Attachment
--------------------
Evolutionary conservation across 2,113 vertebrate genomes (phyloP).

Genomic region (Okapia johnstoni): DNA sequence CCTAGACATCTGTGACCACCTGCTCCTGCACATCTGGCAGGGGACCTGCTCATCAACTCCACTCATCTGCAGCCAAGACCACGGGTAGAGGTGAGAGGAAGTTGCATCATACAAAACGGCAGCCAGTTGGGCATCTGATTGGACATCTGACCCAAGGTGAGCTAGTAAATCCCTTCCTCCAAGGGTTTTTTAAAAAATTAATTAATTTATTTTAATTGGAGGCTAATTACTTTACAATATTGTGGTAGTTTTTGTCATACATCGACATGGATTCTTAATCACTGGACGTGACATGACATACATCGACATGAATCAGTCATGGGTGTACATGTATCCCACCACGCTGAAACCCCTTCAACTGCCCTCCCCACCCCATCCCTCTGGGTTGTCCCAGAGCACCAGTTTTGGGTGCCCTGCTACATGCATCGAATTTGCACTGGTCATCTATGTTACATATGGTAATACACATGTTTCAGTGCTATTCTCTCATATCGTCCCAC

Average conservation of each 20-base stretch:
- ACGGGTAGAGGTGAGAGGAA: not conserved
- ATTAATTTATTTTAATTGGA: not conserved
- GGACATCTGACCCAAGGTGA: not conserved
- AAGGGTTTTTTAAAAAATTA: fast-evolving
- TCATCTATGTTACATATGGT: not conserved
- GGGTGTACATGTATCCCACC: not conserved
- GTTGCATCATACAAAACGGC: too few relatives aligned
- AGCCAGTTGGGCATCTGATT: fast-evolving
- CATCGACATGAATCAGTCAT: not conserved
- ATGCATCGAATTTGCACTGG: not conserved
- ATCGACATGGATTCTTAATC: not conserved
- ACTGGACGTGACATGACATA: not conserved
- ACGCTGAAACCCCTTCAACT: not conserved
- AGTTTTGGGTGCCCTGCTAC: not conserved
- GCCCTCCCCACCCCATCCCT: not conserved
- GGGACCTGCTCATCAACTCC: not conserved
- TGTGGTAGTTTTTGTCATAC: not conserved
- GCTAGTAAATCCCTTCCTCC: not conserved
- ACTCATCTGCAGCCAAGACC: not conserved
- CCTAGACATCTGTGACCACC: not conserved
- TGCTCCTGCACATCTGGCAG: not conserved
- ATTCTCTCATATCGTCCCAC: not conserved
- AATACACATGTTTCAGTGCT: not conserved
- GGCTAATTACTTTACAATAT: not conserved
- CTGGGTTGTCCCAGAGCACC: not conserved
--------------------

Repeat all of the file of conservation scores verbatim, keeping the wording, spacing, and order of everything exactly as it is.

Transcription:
Evolutionary conservation across 2,113 vertebrate genomes (phyloP).

Genomic region (Okapia johnstoni): DNA sequence CCTAGACATCTGTGACCACCTGCTCCTGCACATCTGGCAGGGGACCTGCTCATCAACTCCACTCATCTGCAGCCAAGACCACGGGTAGAGGTGAGAGGAAGTTGCATCATACAAAACGGCAGCCAGTTGGGCATCTGATTGGACATCTGACCCAAGGTGAGCTAGTAAATCCCTTCCTCCAAGGGTTTTTTAAAAAATTAATTAATTTATTTTAATTGGAGGCTAATTACTTTACAATATTGTGGTAGTTTTTGTCATACATCGACATGGATTCTTAATCACTGGACGTGACATGACATACATCGACATGAATCAGTCATGGGTGTACATGTATCCCACCACGCTGAAACCCCTTCAACTGCCCTCCCCACCCCATCCCTCTGGGTTGTCCCAGAGCACCAGTTTTGGGTGCCCTGCTACATGCATCGAATTTGCACTGGTCATCTATGTTACATATGGTAATACACATGTTTCAGTGCTATTCTCTCATATCGTCCCAC

Average conservation of each 20-base stretch:
- ACGGGTAGAGGTGAGAGGAA: not conserved
- ATTAATTTATTTTAATTGGA: not conserved
- GGACATCTGACCCAAGGTGA: not conserved
- AAGGGTTTTTTAAAAAATTA: fast-evolving
- TCATCTATGTTACATATGGT: not conserved
- GGGTGTACATGTATCCCACC: not conserved
- GTTGCATCATACAAAACGGC: too few relatives aligned
- AGCCAGTTGGGCATCTGATT: fast-evolving
- CATCGACATGAATCAGTCAT: not conserved
- ATGCATCGAATTTGCACTGG: not conserved
- ATCGACATGGATTCTTAATC: not conserved
- ACTGGACGTGACATGACATA: not conserved
- ACGCTGAAACCCCTTCAACT: not conserved
- AGTTTTGGGTGCCCTGCTAC: not conserved
- GCCCTCCCCACCCCATCCCT: not conserved
- GGGACCTGCTCATCAACTCC: not conserved
- TGTGGTAGTTTTTGTCATAC: not conserved
- GCTAGTAAATCCCTTCCTCC: not conserved
- ACTCATCTGCAGCCAAGACC: not conserved
- CCTAGACATCTGTGACCACC: not conserved
- TGCTCCTGCACATCTGGCAG: not conserved
- ATTCTCTCATATCGTCCCAC: not conserved
- AATACACATGTTTCAGTGCT: not conserved
- GGCTAATTACTTTACAATAT: not conserved
- CTGGGTTGTCCCAGAGCACC: not conserved